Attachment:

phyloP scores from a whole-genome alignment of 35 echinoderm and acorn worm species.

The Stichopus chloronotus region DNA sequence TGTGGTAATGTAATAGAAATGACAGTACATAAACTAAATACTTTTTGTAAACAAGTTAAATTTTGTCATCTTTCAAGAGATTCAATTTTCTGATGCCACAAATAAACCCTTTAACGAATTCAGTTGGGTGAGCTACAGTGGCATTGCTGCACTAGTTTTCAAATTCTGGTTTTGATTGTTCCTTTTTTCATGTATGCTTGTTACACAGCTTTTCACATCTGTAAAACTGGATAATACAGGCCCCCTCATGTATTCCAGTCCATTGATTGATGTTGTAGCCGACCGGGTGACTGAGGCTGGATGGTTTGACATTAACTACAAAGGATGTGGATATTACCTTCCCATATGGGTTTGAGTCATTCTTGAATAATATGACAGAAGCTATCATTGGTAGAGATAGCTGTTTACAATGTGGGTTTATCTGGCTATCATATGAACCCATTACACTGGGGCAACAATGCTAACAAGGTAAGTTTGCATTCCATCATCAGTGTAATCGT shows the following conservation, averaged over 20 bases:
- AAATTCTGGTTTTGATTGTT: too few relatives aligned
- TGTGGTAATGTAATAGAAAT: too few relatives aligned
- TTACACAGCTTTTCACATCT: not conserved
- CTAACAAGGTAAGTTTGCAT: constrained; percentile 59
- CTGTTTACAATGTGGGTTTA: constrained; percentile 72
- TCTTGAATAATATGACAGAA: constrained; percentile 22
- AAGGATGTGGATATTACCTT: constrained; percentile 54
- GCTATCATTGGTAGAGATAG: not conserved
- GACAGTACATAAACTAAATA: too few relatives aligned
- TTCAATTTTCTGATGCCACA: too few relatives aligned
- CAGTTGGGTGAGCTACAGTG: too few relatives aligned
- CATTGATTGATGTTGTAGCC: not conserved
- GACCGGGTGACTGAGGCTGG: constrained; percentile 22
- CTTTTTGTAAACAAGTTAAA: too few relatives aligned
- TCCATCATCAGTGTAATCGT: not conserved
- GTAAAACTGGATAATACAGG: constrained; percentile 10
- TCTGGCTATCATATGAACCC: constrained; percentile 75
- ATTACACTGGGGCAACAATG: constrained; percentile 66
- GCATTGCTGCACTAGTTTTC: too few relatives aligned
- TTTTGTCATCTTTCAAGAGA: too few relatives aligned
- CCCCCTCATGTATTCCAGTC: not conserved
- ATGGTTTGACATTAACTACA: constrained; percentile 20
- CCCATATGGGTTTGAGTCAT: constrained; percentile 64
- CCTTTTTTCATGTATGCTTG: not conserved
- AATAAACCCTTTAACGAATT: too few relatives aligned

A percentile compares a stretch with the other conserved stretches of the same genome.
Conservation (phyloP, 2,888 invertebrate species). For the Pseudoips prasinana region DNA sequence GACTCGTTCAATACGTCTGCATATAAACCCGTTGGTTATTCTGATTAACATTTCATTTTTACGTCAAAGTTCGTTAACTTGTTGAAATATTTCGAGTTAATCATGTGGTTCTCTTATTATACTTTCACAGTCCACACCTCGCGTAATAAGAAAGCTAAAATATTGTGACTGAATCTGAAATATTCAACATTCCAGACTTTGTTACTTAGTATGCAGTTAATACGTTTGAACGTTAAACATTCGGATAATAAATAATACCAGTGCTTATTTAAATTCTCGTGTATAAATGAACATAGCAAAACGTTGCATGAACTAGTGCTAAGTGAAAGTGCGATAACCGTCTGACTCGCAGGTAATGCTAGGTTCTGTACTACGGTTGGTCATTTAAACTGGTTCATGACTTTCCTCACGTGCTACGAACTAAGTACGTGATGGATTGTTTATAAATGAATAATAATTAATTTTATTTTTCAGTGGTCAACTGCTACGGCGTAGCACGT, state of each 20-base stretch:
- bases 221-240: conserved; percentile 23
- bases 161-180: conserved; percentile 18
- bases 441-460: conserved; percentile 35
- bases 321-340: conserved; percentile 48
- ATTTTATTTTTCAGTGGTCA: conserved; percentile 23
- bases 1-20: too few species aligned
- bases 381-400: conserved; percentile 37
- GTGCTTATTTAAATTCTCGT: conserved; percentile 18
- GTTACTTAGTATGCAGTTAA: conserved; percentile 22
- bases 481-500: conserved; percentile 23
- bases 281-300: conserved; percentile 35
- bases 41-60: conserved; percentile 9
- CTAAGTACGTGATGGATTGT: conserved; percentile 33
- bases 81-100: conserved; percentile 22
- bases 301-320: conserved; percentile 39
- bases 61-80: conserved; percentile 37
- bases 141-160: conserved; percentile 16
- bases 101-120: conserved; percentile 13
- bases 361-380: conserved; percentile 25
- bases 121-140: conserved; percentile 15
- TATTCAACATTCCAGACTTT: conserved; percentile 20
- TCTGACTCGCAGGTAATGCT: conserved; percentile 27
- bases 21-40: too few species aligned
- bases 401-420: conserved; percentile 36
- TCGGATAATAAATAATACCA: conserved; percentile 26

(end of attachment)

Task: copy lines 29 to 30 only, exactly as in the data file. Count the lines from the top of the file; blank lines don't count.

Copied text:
Conservation (phyloP, 2,888 invertebrate species). For the Pseudoips prasinana region DNA sequence GACTCGTTCAATACGTCTGCATATAAACCCGTTGGTTATTCTGATTAACATTTCATTTTTACGTCAAAGTTCGTTAACTTGTTGAAATATTTCGAGTTAATCATGTGGTTCTCTTATTATACTTTCACAGTCCACACCTCGCGTAATAAGAAAGCTAAAATATTGTGACTGAATCTGAAATATTCAACATTCCAGACTTTGTTACTTAGTATGCAGTTAATACGTTTGAACGTTAAACATTCGGATAATAAATAATACCAGTGCTTATTTAAATTCTCGTGTATAAATGAACATAGCAAAACGTTGCATGAACTAGTGCTAAGTGAAAGTGCGATAACCGTCTGACTCGCAGGTAATGCTAGGTTCTGTACTACGGTTGGTCATTTAAACTGGTTCATGACTTTCCTCACGTGCTACGAACTAAGTACGTGATGGATTGTTTATAAATGAATAATAATTAATTTTATTTTTCAGTGGTCAACTGCTACGGCGTAGCACGT, state of each 20-base stretch:
- bases 221-240: conserved; percentile 23